Hunger looms in South East Asia as China grabs river, seas

GOTCHA - Jarius Bondoc (The Philippine Star) - May 22, 2020 - 12:00am

Filipinos had better produce two million more tons of rice a year. Vietnam and Thailand, from which the Philippines gets cereals, will soon no longer be able to sell. With harvests dwindling, they must conserve stocks for domestic consumption. Filipinos will be on their own.

China has dammed up the Mekong River on its side, drying up farms of southern neighbors downstream. Diverted by 11 Chinese dams, Mekong water levels in Vietnam, Thailand, Cambodia and Laos are at the lowest in 60 years. Large swaths of rice lands, fruit and vegetable plantations and fishponds are parched. Livelihoods of 60 million people are crunched. Drinking water sources are becoming scarce. Salinity is ruining the fertile Mekong Delta. Treating the river as its possession alone, Beijing is to build eight more dams. That will totally dry up Vietnam and Thailand’s irrigation. Hunger looms in mainland Southeast Asia. Philippine imports of cheap starch, coffee, tea, fish, crustaceans and mollusks from them will end.

The Mekong springs from the Tibetan plateau, as do the Yellow and Yangtze rivers eastward and Brahmaputra to the west. Since Beijing’s communist rulers annexed Tibet in 1956 they claim right to do as they please. They refuse to sign up with the Mekong Water Commission consisting of Vietnam, Thailand, Cambodia, and Laos. Doing so would oblige them to share the river, or at least scientific data on rainfall and siltation. Two of China’s 11 dams alone contain as much as 11 million square miles of water, as large as Chesapeake Bay in America. It’s clearly more than enough for China, world experts say. But Beijing’s commissars are obsessed with grandiose engineering projects, even if harmful to their own citizens, like the Three Gorges monstrosity.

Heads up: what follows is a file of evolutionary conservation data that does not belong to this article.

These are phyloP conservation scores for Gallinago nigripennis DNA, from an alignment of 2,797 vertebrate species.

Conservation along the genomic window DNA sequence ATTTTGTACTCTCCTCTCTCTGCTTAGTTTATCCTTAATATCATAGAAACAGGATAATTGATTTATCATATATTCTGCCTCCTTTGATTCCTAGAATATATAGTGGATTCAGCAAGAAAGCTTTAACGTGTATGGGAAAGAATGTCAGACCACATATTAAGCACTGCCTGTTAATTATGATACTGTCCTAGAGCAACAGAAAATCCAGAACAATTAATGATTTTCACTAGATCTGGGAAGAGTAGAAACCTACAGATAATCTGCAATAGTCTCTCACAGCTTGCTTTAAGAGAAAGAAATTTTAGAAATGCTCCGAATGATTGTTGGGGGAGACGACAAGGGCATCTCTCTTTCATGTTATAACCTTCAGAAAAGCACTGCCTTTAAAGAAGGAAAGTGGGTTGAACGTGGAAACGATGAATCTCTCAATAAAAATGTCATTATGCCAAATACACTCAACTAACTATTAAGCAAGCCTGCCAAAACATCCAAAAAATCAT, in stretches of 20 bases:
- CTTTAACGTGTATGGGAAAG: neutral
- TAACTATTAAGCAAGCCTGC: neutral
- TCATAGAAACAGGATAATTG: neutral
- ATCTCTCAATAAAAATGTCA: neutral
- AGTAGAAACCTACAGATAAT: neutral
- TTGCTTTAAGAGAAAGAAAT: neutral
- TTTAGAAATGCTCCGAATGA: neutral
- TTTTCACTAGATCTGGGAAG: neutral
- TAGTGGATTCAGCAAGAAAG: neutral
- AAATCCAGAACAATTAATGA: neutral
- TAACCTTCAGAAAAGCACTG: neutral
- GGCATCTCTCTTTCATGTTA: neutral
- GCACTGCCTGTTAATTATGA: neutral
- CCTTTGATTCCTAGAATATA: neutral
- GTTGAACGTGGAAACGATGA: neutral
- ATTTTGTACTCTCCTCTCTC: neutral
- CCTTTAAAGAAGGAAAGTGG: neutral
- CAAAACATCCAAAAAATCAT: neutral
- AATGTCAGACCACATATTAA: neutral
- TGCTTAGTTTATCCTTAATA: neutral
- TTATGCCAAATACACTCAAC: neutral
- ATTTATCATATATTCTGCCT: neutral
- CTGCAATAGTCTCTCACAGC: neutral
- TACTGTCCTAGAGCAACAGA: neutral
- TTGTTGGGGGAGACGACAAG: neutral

There’s worse. As world focus is on fighting COVID-19 pandemic, Beijing is escalating militarization in the South China Sea. Objective: food, fuel and geopolitical supremacy. More arms have been placed in seven Philippine reefs that Beijing illegally concreted into fortresses since 2013. From those Beijing dispatches Chinese fisheries militia vessels to poach in the Philippines’ exclusive economic zone. With their catch dwindled, Filipinos must buy from China scad (galunggong) stolen from them. In Scarborough Shoal 120 miles from Luzon but 800 miles far from China, Beijing’s gunboats bar Filipino fishers. Inside Chinese thieves take giant clams and fan corals planted there by Filipino scientists in the 1970s. All those Beijing does against international laws and the UN court ruling against its destruction of food sources and the environment.

Of late Beijing’s navy has also harassed Filipino sailors closer to Palawan. A Chinese warship trained weapons on a Philippine patrol in the Malampaya gas field. Beijing falsely claims the area and nearby gas-rich Recto Bank. If it takes Malampaya, Luzon would lose 45 percent of its power source. Blackouts would force food processors and poultry and hog raisers to shut down.

China also poaches in waters of Vietnam, Indonesia, Malaysia and Brunei. Friendship and neighborliness mean nothing to Beijing’s  communist overlords. The rights of 667 million Southeast Asians are of no import.

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Catch Sapol radio show, Saturdays, 8 to 10 a.m., DWIZ (882-AM).

My book “Exposés: Investigative Reporting for Clean Government” is available on Amazon: https://www.amazon.co.uk/Expos%C3%A9s-Investigative-Reporting-Clean-Government-ebook/dp/B00EPX01BG

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